>> For example https://sourceforge.net/apps/trac/vxl/ticket/39 is a request
>> for a canny implementation in vil. This is an entirely reasonable
>> feature-request, that comes to me as the lead maintainer of vil. Yet I
>> have no intention of doing any work on it, but will happily help/advise
>> someone else who wants to contribute some well designed and tested code.
>> Should I leave requests like this pending indefinitely? - in which case
>> the tracker will fill up with similar nice-to-have-but-not-my-problem
>> issues. Should I clear it with a wontfix, or similar?
> The lead maintainer of a module is automatically assigned a ticket so
> that he can manage it properly. This means that he should decide the
> importance/urgency of the ticket, if it has a patch attached maybe it
> can be applied with no problems, etc. However, in the case of feature
> requests that you/we don't have time to implement, the lead maintainer
> should just unassign the ticket from himself after doing some minimal
> management, such as making sure it is tagged as a feature_request and
> it is assigned to the correct component, etc.
> This is because if it is assigned to someone, it gives the impression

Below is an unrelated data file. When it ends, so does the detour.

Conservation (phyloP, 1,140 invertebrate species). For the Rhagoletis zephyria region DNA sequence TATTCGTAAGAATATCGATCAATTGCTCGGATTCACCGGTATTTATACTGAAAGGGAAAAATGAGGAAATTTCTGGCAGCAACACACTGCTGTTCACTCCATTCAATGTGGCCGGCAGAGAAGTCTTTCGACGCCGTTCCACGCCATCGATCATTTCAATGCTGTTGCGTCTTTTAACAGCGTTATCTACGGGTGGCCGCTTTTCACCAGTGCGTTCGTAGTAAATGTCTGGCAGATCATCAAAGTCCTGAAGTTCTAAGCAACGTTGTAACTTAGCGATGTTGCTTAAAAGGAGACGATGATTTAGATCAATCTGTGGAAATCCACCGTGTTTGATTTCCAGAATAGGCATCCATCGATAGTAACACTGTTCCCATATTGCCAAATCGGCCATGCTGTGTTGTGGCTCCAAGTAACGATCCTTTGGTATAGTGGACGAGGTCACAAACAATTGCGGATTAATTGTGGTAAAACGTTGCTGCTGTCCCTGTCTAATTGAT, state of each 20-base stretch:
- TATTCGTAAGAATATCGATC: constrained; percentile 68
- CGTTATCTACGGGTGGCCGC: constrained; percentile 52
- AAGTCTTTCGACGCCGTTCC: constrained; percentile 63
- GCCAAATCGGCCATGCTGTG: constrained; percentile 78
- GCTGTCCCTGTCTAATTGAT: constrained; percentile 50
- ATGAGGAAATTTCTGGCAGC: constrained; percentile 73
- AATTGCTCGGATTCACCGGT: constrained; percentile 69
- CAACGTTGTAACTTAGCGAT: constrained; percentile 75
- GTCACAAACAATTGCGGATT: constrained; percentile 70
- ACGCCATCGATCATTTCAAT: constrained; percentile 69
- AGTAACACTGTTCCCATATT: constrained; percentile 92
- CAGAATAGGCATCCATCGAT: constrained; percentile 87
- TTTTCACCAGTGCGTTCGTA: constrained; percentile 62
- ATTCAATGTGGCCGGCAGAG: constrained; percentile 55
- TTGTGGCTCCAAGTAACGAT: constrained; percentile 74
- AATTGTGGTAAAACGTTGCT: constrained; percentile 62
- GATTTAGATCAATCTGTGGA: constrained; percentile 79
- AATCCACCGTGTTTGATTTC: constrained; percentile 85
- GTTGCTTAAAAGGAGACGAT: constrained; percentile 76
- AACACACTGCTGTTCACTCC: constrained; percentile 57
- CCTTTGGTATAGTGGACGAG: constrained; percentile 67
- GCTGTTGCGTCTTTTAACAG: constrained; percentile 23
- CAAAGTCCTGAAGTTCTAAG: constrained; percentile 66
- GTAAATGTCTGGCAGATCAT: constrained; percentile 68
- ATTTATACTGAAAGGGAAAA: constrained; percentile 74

> that someone is working on it... As far as filling up the tracker, I
> don't see a problem with it because the reports help filter out what
> you're looking for and someone might just pick it up someday :)
> Actually, this is where the tracker is very useful in contrast to
> e-mail... these things can be archived and retrieved easily as opposed
> to finding that thread about some feature in the mailing list.
> Of course, there are things that we can do (which I will try to
> outline in the info I put up) such as making users aware that this is
> a volunteered based community so we appreciate patches as opposed to
> just a report of a feature request. Also, duplicate reports should not
> be submitted (another reason to have the lead maintainer do some
> minimal management).
>> Finally I would like to make a proposal.
>> Until all the webpages and vxl-list-policy have been updated to suggest
>> appropriate behaviour, perhaps it is unfair to ask people to use the
> As mentioned above, I'll flesh something out by the end of the week...
> However, we will need to adjust it to the communities need, so that
> trac helps us improve our workflow as opposed to getting in the way.
> Hope this helps.